vrijdag 31 mei 2013

2013/20 When deleting history is more important than making it.

When deleting history is more important than making it.

That was how I planned to start the new update, but then I realized there are other things on my mind. I have this collection of painted stories on small 25x35 board panels, and I would like to share this one, about how the artist became an artist.

For most artists, the panel is a small one, but not for Miklos. It is like this: You have rings, with a little stone or piece of glass. Usually, there is a little hole in the back of the ring. He takes a little scratching pen and scratches your portrait in the glass. If you stick around long enough, you will recognize it, and you can buy it. “So,” he says, “on this enormous panel, I can paint my complete life story.” And he did. It is called “Storm in a land of Fire,” and it is about the talents and anti-talents. You know what talents are, don’t you? People who have nothing and can make something out of that. And anti-talents are people who do not like those people.

“How do artists start to paint? They started just like everybody, as kids: You take a pencil and start scratching. I loved that. Later, others tried to draw trees, houses, or the sun, but I did not do this. I took three pencils of different colors and continued scratching. You get lovely structures. My mother didn’t like it, because I painted the table and the walls and so on. Once, I made the gate for the annual village celebration. With my father, we made these boxes together, and I took three brushes with three colours. That was great. Anyway, by then, some of my friends found work and others got girlfriends, and they thought I was still scratching like a child. That is how, slowly, I became the fool of the village. Nobody wants to be the fool of the village, so as soon as possible, I left my village and went to the city, to Budapest, to the academy of fine arts.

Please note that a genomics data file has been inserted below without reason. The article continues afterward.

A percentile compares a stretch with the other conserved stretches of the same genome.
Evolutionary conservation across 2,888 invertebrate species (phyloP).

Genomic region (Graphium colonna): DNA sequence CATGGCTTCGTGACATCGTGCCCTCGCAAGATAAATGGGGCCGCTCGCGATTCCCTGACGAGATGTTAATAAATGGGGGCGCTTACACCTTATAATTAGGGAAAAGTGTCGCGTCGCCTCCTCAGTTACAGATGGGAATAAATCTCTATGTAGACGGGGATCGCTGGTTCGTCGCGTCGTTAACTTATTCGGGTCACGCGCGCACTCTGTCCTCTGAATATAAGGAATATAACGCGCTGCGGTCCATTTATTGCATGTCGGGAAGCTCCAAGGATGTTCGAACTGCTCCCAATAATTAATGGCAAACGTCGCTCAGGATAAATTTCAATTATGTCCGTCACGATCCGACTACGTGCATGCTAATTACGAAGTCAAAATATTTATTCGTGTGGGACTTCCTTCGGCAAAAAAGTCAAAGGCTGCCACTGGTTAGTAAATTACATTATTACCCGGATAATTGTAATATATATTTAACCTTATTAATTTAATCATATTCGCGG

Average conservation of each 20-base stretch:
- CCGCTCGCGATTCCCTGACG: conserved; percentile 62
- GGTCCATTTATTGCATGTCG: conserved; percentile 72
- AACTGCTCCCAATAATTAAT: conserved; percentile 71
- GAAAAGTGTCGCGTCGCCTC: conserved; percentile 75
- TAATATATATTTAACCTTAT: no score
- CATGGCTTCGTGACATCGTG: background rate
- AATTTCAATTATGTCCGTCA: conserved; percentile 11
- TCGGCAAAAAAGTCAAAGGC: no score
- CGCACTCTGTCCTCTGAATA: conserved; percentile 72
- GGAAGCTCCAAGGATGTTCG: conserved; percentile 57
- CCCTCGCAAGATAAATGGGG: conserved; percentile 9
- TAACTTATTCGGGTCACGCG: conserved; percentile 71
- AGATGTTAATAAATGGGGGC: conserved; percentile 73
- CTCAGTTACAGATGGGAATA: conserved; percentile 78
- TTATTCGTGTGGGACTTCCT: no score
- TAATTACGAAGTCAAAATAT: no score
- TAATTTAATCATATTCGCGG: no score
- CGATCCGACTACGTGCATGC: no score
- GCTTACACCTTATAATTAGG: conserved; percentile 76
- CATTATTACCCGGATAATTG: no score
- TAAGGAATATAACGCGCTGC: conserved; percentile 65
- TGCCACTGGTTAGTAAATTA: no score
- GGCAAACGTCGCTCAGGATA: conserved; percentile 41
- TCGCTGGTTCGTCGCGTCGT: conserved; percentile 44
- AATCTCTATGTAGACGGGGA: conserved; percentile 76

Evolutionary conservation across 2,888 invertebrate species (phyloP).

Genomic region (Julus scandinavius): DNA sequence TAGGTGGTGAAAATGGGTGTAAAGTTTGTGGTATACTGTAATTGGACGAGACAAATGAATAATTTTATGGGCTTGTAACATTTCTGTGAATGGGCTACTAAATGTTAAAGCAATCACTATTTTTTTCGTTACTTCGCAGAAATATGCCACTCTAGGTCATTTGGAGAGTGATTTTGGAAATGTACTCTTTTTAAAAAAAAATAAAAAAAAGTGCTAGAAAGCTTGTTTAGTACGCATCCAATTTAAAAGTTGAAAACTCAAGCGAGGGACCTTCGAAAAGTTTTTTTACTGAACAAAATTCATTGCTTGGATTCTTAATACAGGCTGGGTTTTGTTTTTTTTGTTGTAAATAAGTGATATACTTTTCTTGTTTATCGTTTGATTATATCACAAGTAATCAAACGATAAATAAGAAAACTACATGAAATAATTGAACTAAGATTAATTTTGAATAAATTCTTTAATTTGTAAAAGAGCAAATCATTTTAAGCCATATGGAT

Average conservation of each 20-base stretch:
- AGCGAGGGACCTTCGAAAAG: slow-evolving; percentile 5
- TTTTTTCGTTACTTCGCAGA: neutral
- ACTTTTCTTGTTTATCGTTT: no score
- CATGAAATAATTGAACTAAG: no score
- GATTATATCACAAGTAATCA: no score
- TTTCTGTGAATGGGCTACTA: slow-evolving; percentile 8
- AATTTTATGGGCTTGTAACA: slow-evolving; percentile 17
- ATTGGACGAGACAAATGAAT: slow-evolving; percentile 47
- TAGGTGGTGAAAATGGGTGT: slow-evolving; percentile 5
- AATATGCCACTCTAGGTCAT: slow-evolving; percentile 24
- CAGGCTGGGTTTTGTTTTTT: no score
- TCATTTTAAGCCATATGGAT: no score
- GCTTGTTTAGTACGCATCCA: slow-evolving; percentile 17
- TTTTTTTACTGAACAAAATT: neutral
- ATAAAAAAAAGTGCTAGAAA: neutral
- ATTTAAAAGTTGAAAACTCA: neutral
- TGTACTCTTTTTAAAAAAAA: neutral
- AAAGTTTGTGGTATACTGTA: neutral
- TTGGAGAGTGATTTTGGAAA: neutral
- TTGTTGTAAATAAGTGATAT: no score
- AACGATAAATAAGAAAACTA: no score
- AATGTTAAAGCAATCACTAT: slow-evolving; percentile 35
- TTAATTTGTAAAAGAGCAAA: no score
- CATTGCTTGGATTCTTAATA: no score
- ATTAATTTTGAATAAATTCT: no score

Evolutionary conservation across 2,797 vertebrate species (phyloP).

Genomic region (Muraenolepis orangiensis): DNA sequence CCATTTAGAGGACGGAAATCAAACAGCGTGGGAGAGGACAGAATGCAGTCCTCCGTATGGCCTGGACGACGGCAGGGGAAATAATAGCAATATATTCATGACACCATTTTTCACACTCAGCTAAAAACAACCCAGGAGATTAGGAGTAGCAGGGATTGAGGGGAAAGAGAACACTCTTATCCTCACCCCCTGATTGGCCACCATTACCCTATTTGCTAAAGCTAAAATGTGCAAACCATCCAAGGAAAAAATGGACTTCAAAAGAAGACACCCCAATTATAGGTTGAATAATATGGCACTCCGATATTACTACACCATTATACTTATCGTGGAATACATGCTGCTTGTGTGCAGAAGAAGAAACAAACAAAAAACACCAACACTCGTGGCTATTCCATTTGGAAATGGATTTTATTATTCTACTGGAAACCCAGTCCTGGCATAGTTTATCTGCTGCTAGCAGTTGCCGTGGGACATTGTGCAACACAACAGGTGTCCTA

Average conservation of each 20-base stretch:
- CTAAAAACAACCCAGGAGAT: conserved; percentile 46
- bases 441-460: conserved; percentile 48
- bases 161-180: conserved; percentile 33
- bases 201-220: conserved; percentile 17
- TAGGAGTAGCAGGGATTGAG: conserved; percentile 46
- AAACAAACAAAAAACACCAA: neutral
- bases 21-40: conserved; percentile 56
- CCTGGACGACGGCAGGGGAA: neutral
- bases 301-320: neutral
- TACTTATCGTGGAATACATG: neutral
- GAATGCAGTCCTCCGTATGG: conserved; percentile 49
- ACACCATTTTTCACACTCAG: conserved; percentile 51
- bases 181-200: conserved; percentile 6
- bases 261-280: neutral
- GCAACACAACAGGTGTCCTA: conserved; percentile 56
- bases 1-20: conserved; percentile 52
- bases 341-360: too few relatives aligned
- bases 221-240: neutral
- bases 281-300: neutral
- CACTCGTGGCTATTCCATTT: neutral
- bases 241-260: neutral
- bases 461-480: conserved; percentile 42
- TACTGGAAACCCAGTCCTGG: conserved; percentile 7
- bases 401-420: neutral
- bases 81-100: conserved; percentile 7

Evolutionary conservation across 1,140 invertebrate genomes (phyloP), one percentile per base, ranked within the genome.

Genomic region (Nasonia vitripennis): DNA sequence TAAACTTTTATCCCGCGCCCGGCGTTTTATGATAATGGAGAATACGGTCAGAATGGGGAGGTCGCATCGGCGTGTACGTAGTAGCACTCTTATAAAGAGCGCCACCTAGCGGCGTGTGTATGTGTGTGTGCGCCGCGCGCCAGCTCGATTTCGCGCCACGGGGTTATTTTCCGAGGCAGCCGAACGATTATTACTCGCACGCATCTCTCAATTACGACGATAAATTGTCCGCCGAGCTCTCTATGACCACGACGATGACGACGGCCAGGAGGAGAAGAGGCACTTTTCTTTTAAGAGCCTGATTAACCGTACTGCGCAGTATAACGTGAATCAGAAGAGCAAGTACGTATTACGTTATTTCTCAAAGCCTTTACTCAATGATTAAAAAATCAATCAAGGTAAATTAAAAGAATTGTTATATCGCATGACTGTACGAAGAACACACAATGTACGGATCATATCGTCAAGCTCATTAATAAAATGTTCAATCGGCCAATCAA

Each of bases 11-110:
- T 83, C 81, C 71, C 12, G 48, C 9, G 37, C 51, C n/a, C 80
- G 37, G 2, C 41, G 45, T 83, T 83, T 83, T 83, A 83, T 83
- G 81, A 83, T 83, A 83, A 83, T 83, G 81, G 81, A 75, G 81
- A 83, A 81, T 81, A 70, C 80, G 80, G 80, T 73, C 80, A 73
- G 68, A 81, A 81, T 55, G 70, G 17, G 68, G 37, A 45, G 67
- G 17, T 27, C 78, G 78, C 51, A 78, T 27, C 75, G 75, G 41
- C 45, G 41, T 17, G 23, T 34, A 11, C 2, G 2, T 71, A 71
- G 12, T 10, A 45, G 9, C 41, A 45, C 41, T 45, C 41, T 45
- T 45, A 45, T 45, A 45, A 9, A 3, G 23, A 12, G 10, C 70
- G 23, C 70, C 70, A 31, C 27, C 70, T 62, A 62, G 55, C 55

“At the end of the year, there was a holiday, and I went back to the village to see my parents, but before I had fully entered the village, I met some people who immediately shouted, ‘The fool of the village is back in town! Let’s have a beer!!!’ I hated this. So, I went inside to see my parents and left on the first bus the next day – away from this village. But – it was 1986, 1987 – luck was finally on my side. Times were changing in Eastern Europe. The Iron Curtain still existed, but it was opening slowly. The Hungarian government, the Department of Arts in particular, wanted young Hungarian artists to show themselves in Western Europe. So, by the end of the year, not only did I get my diploma, but also an exit visa, which was required at that time to leave the country. I could go anywhere!!!

“Some of my friends went to party in Amsterdam or London, right away. But I did not do this. I prepared well and after several month, I had my first exhibition in Stockholm – with my little jewelry and paintings. That was pretty good, and I sold well, and within a year, I went to Denmark and to Hamburg and Berlin. I was working as I wanted and doing what I had studied for. Nothing unusual, actually. A musician or artist should not stay at home. Then, one day, I came back to my village, and the people did not talk about the fool of the village anymore but said, to the people in other villages: ‘See, this is our internationally recognized artist. He is ours. He’s from this village.”

“And in this way,” the artist said, “I finally overcame with my talents the anti-talents in my society. And I hope every artist succeeds in this. It is good for the art. It is good for the artist. And it is good for society.”

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